The University has established some arrangements with industries that permit students to rotate four-month terms between the workplace and the classroom. These are paid positions related to the student's field of study. These programs are administered by the Swanson School of Engineering and are available to any student with a science-related major. The experience normally starts in the sophomore or junior year. Students should contact their school or department to determine the maximum number of credits that may be earned toward their degree requirements through cooperative programs. Call 412-624-9826 for more information.

Duplication of Course Content

Students may not earn credit for courses that substantially duplicate the content of other courses for which they have already received credit.

Directed Reading and Research, Independent Study, Internships

Some schools offer individually designed study other than regular courses. Students are limited by the individual schools as to how many such independent study, directed reading, directed research, and internship credits can be counted among the required credits for the degree. Requirements and procedures may also differ. Contact school for details.

Directed Reading

The student undertakes a specified course of study comparable to a regular course under the direct supervision of a faculty member.

Directed Research

The student pursues a defined research project on campus under the guidance of a faculty member.

Independent Study

Independent study involves an independent program of study, research, or creative activity designed under specified conditions and is usually conducted off campus with less immediate direction by the sponsoring faculty member.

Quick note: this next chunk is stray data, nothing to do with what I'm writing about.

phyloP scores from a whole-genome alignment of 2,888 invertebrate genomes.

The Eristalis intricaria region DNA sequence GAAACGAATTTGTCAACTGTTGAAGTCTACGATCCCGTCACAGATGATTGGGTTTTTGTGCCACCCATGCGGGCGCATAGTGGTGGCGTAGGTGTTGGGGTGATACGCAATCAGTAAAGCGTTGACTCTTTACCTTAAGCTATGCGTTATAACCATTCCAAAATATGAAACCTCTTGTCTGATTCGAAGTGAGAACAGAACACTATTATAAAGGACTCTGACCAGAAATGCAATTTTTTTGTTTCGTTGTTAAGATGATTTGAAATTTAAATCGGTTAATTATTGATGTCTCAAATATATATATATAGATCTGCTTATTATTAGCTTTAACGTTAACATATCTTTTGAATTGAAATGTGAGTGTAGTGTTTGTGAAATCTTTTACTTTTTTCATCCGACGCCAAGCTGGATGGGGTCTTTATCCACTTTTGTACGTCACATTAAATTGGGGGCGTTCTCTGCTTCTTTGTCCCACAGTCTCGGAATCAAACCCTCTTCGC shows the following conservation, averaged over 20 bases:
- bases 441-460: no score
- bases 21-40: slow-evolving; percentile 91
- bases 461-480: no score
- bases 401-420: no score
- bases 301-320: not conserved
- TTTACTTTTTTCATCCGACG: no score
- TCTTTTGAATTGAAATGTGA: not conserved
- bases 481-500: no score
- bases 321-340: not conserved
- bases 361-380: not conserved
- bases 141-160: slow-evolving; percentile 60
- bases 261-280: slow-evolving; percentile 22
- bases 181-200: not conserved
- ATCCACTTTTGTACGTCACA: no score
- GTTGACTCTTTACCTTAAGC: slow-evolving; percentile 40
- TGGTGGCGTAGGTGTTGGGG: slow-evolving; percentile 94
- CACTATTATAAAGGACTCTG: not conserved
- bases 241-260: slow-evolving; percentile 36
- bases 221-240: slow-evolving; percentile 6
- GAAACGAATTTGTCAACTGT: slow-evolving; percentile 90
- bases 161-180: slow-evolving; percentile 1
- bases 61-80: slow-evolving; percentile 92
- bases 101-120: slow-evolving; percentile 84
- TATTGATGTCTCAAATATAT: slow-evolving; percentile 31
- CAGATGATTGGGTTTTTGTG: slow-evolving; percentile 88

Internships

Some schools provide internship experiences appropriate to the student’s academic discipline. An internship is a supervised, work-related experience, either volunteer or compensated. It is intended to be a new experience, not an existing position in which the student is already working. Students will only get internship credit for a current employment situation that has been pre-approved as an internship by the relevant school or department.

English Language Institute Courses

Credit for certain English Language Institute courses may be applied toward the undergraduate degree. See school for details.

Enrollment in Graduate Courses

Undergraduate students with sufficient preparation are permitted to enroll in graduate courses, and credits earned may be counted toward the undergraduate degree following procedures determined by each school. Credits earned in graduate courses taken by an undergraduate student typically cannot be counted subsequently toward a graduate degree. Consult the appropriate graduate or professional school bulletin for rules governing transfer credits for graduate-level courses taken by an undergraduate student.

PittOnline (formerly External Studies)